Multiplexer

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In electronics, a multiplexer (or mux) is a device that selects between several analog or digital input signals and forwards it to a single output line. [1] A multiplexer of ${\displaystyle 2^{n}}$ inputs has ${\displaystyle n}$ select lines, which are used to select which input line to send to the output. [2] Multiplexers are mainly used to increase the amount of data that can be sent over the network within a certain amount of time and bandwidth. [1] A multiplexer is also called a data selector. Multiplexers can also be used to implement Boolean functions of multiple variables.

Electronics comprises the physics, engineering, technology and applications that deal with the emission, flow and control of electrons in vacuum and matter.

An analog signal is any continuous signal for which the time-varying feature (variable) of the signal is a representation of some other time varying quantity, i.e., analogous to another time varying signal. For example, in an analog audio signal, the instantaneous voltage of the signal varies continuously with the pressure of the sound waves. It differs from a digital signal, in which the continuous quantity is a representation of a sequence of discrete values which can only take on one of a finite number of values. The term analog signal usually refers to electrical signals; however, mechanical, pneumatic, hydraulic, human speech, and other systems may also convey or be considered analog signals.

Bandwidth is the difference between the upper and lower frequencies in a continuous band of frequencies. It is typically measured in hertz, and depending on context, may specifically refer to passband bandwidth or baseband bandwidth. Passband bandwidth is the difference between the upper and lower cutoff frequencies of, for example, a band-pass filter, a communication channel, or a signal spectrum. Baseband bandwidth applies to a low-pass filter or baseband signal; the bandwidth is equal to its upper cutoff frequency.

Contents

An electronic multiplexer makes it possible for several signals to share one device or resource, for example, one A/D converter or one communication line, instead of having one device per input signal.

Conversely, a demultiplexer (or demux) is a device taking a single input and selecting signals of the output of the compatible mux, which is connected to the single input, and a shared selection line. A multiplexer is often used with a complementary demultiplexer on the receiving end. [1]

An electronic multiplexer can be considered as a multiple-input, single-output switch, and a demultiplexer as a single-input, multiple-output switch. [3] The schematic symbol for a multiplexer is an isosceles trapezoid with the longer parallel side containing the input pins and the short parallel side containing the output pin. [4] The schematic on the right shows a 2-to-1 multiplexer on the left and an equivalent switch on the right. The ${\displaystyle sel}$ wire connects the desired input to the output.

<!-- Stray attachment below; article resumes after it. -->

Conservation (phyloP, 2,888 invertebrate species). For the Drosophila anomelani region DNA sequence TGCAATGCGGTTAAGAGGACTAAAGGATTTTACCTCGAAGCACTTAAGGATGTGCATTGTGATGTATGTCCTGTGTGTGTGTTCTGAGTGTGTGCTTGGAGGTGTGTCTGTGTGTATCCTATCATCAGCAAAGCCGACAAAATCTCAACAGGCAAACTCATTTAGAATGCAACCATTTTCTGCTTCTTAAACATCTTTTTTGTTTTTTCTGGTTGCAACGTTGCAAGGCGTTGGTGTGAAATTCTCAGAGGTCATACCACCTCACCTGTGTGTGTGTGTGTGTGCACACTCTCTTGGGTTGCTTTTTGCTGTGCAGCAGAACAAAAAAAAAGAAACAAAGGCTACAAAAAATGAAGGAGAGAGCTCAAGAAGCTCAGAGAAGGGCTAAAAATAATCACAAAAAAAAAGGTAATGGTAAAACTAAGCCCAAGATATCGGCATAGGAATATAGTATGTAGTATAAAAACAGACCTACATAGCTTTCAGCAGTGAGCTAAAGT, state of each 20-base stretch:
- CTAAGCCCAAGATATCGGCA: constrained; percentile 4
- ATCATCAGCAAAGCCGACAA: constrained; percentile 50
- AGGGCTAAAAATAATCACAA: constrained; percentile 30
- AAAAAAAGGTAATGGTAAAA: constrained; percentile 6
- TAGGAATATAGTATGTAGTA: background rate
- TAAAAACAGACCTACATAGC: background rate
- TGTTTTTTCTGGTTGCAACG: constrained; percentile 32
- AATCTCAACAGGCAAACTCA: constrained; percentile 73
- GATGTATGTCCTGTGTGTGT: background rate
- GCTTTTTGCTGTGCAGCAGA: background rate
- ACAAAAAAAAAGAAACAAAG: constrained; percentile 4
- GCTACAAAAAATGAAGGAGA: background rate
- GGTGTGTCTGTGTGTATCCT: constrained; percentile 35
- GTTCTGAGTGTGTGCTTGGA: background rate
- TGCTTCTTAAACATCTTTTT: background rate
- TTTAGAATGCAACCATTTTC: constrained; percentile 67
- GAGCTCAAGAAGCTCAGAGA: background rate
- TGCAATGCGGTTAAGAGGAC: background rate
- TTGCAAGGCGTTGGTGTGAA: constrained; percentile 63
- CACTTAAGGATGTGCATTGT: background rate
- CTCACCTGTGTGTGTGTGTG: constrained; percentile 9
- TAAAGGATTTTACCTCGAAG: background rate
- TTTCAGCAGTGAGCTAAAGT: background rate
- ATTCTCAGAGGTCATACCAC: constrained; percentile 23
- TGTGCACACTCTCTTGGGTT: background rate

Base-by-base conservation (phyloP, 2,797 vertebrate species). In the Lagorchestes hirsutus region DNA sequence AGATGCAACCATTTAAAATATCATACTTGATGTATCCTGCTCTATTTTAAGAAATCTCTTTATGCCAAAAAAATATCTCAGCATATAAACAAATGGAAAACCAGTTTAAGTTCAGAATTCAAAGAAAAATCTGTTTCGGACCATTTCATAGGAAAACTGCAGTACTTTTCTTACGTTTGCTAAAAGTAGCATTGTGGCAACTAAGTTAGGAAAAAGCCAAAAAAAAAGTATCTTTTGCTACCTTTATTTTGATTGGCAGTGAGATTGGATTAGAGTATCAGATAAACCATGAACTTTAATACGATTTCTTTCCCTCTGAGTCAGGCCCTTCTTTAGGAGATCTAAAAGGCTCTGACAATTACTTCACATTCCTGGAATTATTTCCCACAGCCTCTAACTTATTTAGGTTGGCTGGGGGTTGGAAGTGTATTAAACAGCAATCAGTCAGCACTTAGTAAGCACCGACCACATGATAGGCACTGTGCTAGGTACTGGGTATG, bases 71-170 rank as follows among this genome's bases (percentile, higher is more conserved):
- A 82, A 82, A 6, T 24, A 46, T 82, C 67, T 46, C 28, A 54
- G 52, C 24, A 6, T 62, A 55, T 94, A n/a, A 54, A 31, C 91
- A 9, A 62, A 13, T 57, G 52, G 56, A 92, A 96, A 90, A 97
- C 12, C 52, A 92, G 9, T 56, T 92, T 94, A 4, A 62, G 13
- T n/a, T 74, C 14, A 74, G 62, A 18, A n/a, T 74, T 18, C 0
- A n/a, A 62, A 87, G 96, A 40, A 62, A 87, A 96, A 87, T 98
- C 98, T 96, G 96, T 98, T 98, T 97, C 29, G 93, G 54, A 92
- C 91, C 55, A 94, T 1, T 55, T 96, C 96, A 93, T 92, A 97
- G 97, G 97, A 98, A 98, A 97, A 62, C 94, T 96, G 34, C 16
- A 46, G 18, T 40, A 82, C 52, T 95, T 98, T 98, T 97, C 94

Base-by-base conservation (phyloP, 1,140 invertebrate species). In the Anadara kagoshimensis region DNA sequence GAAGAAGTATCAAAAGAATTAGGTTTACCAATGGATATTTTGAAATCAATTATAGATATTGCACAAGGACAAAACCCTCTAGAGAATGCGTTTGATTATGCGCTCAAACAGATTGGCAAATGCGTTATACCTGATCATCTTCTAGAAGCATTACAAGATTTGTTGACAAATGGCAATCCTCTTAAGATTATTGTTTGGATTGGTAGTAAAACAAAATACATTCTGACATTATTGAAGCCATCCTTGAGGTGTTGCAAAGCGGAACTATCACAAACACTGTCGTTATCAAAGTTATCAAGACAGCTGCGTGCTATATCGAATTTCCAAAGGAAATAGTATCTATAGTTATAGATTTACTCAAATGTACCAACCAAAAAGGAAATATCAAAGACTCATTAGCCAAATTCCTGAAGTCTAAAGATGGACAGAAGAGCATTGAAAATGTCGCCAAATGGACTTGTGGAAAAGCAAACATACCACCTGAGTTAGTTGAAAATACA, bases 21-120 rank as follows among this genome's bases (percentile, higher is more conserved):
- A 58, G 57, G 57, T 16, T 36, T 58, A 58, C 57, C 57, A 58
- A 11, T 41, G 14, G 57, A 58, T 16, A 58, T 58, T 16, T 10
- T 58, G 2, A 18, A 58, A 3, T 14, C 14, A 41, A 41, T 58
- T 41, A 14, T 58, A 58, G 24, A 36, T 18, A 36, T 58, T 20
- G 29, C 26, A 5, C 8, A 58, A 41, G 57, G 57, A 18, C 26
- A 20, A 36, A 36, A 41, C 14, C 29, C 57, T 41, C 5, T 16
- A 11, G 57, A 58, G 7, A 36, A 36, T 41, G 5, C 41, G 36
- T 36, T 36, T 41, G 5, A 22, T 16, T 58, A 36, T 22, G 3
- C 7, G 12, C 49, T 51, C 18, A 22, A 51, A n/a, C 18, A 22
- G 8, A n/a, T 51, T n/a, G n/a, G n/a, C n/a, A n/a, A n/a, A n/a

In Euclidean geometry, an isosceles trapezoid is a convex quadrilateral with a line of symmetry bisecting one pair of opposite sides. It is a special case of a trapezoid. Alternatively, it can be defined as a trapezoid in which both legs and both base angles are of the same measure. Note that a non-rectangular parallelogram is not an isosceles trapezoid because of the second condition, or because it has no line of symmetry. In any isosceles trapezoid, two opposite sides are parallel, and the two other sides are of equal length. The diagonals are also of equal length. The base angles of an isosceles trapezoid are equal in measure.

Cost saving

One use for multiplexers is economizing connections over a single channel, by connecting the multiplexer's single output to the demultiplexer's single input. The image to the right demonstrates this benefit. In this case, the cost of implementing separate channels for each data source is higher than the cost and inconvenience of providing the multiplexing/demultiplexing functions.

At the receiving end of the data link a complementary demultiplexer is usually required to break the single data stream back down into the original streams. In some cases, the far end system may have functionality greater than a simple demultiplexer; and while the demultiplexing still occurs technically, it may never be implemented discretely. This would be typical when: a multiplexer serves a number of IP network users; and then feeds directly into a router, which immediately reads the content of the entire link into its routing processor; and then does the demultiplexing in memory from where it will be converted directly into IP sections.

In telecommunication a data link is the means of connecting one location to another for the purpose of transmitting and receiving digital information. It can also refer to a set of electronics assemblies, consisting of a transmitter and a receiver and the interconnecting data telecommunication circuit. These are governed by a link protocol enabling digital data to be transferred from a data source to a data sink.

The Internet Protocol (IP) is the principal communications protocol in the Internet protocol suite for relaying datagrams across network boundaries. Its routing function enables internetworking, and essentially establishes the Internet.

A router is a networking device that forwards data packets between computer networks. Routers perform the traffic directing functions on the Internet. Data sent through the internet, such as a web page or email, is in the form of data packets. A packet is typically forwarded from one router to another router through the networks that constitute an internetwork until it reaches its destination node.

Often, a multiplexer and demultiplexer are combined together into a single piece of equipment, which is conveniently referred to as a "multiplexer". Both circuit elements are needed at both ends of a transmission link because most communications systems transmit in both directions.